How Netflix Killed Cable TV

With the release of the drama series “Arrested Development” Netflix is poised to take more people away from cable and only costs $8 per month

3 seasons of the Fox Series Arrested Development now available on Netflix

Two weeks ago, when I called a reporter buddy about a story, he was engrossed in watching several episodes of the drama series Mad Men.

We only talked briefly about the story but did compare notes on which Netflix series we were watching.

Our favorite then was the legal drama Damages with Glenn Close. It was our second week into watching the 5 seasons of episodes, one after the other. Bodies were falling like leaves in the fall, lawyers were chopping each other up with glee.

He was deep into Mad Men and enthusiastic over the fun of watching 5 seasons at once for only $8 a month.
All 5 seasons of Man Med at once on Netflix

We discovered the Netflix series phenomena House of Cards starring Kevin Spacey two months ago, along with 29 million other Netflix subscribers. It had all the fun of an adult soap opera with complex plot lines and characters in 45 minute episodes.

When these complex dramas are watched only once a week, you get lost in the plotlines and characters. Watched consecutively the same series becomes addictive. There are commercial interruptions.

Like many of Netflix subscribers, we have stopped watching cable altogether except for the supper time local news. Even that seems lame when the stories are on your smartphone hours before with video.

Netflix, once a DVD rental service, delivers movies on demand and cable TV popular series

Netflix is now larger than HBO and growing steadily.

Most people were drawn to Netflix to watch all the movies you wanted for the one monthly fee of $8. We watched movies on Netflix from our son’s account two years ago, migrating to our own account last summer. They let you share accounts but its tiresome to see suggestions for a 25 year old.

Damages on Netflix – 4 seasons of resident evil lawyers in an adult soap opera

The video quality isn’t that good – about the same as 720p on a good night but who cares.

Once the action starts, you forget that the show isn’t 1080p HD.

I wonder how long it will be before we send back the PVR and cancel cable altogether.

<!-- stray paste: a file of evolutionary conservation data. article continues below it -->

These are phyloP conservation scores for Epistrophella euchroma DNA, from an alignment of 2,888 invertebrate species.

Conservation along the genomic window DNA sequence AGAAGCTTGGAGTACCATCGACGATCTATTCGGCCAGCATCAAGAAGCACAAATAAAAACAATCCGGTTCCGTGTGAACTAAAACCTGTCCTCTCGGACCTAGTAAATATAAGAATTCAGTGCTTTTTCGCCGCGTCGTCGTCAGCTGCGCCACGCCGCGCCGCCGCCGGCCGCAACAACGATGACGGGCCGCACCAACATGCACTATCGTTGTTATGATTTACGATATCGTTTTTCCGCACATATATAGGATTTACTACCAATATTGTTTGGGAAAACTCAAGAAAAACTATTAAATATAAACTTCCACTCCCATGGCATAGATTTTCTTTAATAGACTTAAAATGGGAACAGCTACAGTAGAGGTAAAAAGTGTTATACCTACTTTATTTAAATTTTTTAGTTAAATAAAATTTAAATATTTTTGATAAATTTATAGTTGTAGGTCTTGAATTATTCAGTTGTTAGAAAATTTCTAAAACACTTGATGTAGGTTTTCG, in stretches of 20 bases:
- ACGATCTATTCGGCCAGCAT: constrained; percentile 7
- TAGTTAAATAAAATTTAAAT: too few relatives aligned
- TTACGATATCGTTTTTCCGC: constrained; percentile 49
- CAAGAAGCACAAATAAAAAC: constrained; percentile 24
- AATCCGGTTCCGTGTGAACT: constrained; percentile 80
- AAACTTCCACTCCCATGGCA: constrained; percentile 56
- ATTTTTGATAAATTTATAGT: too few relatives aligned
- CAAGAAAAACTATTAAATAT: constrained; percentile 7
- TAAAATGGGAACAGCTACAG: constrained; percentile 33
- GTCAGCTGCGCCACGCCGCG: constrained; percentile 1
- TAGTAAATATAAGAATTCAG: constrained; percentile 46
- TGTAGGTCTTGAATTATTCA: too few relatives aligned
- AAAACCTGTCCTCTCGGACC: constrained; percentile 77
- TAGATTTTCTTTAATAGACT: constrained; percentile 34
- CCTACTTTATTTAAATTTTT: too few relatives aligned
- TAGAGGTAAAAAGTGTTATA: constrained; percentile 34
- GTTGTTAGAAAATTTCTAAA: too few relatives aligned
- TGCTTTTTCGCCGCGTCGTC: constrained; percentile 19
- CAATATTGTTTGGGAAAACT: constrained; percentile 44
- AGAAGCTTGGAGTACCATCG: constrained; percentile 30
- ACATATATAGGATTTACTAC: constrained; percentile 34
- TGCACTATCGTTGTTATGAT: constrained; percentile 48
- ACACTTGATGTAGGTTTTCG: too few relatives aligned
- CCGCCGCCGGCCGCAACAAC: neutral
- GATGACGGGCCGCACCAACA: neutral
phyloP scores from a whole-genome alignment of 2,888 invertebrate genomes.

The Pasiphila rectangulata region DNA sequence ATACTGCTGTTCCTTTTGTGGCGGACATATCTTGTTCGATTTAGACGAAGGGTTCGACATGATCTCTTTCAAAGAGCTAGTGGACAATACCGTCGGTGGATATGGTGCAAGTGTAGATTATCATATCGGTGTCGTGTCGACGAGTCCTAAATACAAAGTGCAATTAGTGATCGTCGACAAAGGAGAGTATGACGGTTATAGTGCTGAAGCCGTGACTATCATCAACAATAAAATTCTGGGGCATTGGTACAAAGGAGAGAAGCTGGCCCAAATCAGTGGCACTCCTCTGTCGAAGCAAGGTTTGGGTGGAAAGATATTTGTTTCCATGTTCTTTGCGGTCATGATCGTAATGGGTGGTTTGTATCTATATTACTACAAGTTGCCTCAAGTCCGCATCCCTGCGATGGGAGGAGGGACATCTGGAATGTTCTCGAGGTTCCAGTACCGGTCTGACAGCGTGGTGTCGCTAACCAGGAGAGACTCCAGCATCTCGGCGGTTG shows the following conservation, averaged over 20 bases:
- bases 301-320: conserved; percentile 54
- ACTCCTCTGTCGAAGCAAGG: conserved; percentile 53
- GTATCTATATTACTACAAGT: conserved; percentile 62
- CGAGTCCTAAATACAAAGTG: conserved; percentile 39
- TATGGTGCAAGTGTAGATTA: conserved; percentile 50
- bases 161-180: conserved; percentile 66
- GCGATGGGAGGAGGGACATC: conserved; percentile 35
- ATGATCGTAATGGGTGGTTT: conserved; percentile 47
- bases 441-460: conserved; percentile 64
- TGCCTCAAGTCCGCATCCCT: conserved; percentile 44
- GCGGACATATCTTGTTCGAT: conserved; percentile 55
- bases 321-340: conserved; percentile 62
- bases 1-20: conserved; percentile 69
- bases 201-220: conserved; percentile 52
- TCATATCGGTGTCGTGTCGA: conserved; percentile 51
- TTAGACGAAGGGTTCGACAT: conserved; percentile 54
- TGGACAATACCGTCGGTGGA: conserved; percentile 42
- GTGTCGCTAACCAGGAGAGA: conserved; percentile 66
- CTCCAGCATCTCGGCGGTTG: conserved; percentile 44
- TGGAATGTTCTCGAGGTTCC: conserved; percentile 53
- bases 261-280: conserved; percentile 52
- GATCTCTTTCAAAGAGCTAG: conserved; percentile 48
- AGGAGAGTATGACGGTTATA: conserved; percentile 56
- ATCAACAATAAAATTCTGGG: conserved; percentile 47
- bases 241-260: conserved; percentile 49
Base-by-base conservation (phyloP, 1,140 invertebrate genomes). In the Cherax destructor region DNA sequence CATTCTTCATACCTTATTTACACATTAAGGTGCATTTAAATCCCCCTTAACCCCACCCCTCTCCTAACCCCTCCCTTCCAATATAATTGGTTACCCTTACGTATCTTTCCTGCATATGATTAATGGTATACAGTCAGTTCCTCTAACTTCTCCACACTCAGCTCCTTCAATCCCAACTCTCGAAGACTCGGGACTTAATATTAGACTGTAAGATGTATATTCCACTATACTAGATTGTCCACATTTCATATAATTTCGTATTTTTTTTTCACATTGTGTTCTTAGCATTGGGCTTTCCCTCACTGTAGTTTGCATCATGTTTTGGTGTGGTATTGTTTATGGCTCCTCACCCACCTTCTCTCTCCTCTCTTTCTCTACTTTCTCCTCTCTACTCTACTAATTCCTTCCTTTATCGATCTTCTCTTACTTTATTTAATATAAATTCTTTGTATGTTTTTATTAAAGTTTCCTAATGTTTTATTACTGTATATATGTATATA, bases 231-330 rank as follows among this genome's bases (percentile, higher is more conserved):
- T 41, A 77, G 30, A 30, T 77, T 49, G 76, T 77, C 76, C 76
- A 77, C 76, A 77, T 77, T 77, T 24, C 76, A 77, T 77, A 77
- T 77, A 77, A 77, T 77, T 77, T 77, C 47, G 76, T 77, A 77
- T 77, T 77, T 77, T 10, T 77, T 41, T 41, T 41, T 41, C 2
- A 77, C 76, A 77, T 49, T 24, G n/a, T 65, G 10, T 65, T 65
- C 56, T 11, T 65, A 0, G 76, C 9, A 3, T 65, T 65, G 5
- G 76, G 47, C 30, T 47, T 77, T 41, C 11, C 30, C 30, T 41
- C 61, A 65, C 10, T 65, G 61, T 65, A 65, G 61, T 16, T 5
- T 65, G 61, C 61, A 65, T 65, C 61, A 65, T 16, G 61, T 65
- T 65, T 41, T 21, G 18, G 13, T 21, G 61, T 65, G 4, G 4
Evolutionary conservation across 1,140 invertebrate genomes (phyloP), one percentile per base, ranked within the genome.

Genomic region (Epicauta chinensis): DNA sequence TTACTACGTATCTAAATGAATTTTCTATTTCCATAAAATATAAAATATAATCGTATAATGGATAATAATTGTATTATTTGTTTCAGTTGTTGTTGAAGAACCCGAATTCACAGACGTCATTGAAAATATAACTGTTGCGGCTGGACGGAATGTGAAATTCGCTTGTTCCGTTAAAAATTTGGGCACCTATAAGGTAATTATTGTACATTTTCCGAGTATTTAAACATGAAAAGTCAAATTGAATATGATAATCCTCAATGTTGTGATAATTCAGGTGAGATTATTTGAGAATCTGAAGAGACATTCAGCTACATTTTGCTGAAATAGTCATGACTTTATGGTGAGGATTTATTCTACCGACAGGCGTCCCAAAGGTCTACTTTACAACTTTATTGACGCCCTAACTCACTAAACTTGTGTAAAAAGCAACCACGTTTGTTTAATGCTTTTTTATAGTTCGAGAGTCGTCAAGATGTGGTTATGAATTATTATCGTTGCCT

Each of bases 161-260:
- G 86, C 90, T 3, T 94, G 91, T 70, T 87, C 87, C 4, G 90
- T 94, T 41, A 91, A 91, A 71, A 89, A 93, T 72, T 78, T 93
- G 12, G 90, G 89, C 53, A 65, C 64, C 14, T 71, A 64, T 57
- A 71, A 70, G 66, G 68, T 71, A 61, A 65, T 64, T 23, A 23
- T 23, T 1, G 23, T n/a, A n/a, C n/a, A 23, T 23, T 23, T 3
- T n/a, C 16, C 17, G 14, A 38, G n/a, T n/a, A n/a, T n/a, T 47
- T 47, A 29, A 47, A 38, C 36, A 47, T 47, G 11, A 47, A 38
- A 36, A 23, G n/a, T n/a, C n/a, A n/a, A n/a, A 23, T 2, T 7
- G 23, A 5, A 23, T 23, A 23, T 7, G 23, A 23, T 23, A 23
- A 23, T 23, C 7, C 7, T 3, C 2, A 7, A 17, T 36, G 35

Despite offering 30 HD channels for $30 to $60 per month and using a PVR for time shifting, there is very little of interest on cable.

The best shows are on AMC and HBO which can only be purchased in bundles for about $15 to $20 per month.

Nothing on cable competes at the Netflix cost of $8 per month. With the ability to watch 5 years of a series one show after another, cable can’t compete.

Media pundits say Netflix is losing money when the cost of purchasing content is weighed against their revenues at $8 a pop. Could be but I doubt it.

They could raise their monthly rate to $10 and still keep growing. The value is unbeatable.

Reuters reported ”Netflix Inc reported on Monday a first-quarter profit that beat Wall Street expectations as the dominant video rental service added 2 million new U.S. streaming subscribers, and its shares soared 24 percent. Netflix shares rose to $216.62 in after-hours trading, after closing at $174.37 on Nasdaq. For January through March, Netflix recorded $19 million in net income”

We are boomers and old fogeys. My kids stopped watching cable years ago. They watch TV on the internet.

That came full circle last week when my daughter wanted to know how to hook up the DVD player. She and her friends had seen all the movies on Netflix and wanted to watch some of the old discs.

With everyone using a smartphone for phone calls, messages and email and cable dying, all you need is a fast internet connection.

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